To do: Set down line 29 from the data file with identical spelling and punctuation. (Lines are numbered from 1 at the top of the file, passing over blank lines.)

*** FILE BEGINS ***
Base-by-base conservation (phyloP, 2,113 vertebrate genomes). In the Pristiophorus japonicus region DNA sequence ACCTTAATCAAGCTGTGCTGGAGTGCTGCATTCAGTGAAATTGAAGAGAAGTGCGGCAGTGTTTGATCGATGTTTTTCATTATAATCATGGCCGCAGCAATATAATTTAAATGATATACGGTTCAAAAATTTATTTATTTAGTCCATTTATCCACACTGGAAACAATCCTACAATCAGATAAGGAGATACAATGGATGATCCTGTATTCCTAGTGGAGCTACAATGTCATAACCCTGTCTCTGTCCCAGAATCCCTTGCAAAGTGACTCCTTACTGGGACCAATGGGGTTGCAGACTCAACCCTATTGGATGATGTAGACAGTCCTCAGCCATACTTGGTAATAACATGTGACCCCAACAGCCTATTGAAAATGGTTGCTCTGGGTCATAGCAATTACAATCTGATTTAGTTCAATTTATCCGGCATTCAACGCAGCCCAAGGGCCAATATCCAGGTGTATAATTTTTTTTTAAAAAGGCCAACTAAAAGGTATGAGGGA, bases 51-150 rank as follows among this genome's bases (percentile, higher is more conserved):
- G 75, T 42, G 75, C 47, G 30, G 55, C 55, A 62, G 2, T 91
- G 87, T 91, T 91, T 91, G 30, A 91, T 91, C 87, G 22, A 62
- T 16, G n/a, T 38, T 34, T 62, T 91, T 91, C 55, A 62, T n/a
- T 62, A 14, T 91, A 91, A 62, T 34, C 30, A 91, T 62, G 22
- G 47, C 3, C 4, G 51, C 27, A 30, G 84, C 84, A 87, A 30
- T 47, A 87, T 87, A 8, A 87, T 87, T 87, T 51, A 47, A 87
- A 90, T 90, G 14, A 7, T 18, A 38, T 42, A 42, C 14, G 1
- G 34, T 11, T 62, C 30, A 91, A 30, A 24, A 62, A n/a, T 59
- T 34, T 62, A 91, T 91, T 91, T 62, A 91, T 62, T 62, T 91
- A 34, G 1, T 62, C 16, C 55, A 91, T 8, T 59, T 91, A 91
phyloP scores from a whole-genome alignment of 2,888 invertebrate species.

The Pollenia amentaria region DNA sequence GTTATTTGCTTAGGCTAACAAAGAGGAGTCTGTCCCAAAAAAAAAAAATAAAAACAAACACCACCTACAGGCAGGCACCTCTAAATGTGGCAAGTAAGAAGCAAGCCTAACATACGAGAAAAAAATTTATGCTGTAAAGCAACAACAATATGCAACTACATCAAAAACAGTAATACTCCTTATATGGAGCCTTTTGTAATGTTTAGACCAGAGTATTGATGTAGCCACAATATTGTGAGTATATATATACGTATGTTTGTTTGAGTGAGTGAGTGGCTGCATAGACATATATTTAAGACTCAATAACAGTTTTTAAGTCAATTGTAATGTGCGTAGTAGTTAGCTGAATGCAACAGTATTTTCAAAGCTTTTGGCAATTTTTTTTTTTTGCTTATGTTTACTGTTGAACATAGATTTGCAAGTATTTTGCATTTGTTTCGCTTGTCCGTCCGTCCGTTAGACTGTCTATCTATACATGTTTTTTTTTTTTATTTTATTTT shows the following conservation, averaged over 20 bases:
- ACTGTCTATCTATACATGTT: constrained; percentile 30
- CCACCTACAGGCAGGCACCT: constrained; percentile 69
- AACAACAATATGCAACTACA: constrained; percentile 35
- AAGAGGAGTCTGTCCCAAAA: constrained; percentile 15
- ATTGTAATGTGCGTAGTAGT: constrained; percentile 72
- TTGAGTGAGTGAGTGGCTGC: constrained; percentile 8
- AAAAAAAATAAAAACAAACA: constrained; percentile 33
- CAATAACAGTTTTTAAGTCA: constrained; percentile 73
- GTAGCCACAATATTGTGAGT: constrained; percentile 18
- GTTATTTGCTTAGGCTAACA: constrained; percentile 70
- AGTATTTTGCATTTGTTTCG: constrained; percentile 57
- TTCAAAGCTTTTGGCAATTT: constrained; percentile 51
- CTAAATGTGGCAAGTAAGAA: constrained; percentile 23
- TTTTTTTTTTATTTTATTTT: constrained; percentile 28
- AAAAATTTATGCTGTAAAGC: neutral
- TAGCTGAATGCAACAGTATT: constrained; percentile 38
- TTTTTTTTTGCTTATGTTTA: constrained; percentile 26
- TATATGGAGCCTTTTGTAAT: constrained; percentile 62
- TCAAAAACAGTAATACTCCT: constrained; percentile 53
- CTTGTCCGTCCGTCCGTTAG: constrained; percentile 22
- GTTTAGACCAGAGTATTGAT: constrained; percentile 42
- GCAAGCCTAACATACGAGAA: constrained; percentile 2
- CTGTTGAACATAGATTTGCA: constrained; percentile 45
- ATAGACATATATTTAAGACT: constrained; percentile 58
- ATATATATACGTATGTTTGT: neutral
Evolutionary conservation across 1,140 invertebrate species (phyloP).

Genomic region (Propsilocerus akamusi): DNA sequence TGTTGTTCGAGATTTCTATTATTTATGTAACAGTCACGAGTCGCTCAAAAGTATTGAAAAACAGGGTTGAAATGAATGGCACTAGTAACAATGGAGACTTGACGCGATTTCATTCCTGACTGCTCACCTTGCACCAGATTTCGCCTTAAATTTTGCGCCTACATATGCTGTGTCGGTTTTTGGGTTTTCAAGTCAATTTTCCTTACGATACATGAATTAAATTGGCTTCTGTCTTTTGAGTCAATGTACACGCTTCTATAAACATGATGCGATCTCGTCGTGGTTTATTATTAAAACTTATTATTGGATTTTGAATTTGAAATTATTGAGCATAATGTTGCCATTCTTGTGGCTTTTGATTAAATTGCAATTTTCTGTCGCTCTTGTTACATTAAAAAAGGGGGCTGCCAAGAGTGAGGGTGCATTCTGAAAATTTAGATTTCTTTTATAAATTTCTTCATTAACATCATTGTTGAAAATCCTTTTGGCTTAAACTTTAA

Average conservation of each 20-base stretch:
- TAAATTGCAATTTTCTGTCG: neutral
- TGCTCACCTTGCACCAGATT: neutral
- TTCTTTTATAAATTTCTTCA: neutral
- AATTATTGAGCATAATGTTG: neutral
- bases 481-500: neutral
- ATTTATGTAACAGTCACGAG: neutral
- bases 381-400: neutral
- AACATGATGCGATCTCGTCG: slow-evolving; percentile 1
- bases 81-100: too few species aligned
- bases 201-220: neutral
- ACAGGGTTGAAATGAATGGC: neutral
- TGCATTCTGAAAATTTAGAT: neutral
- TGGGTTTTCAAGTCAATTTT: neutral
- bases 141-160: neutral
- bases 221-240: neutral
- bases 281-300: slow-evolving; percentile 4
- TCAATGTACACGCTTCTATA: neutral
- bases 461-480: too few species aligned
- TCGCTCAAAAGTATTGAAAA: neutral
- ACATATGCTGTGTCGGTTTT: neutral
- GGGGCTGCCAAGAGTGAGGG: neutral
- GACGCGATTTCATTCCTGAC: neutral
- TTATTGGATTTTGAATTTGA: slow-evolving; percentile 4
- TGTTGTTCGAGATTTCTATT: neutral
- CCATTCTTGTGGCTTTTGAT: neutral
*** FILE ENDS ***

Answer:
- TAGCTGAATGCAACAGTATT: constrained; percentile 38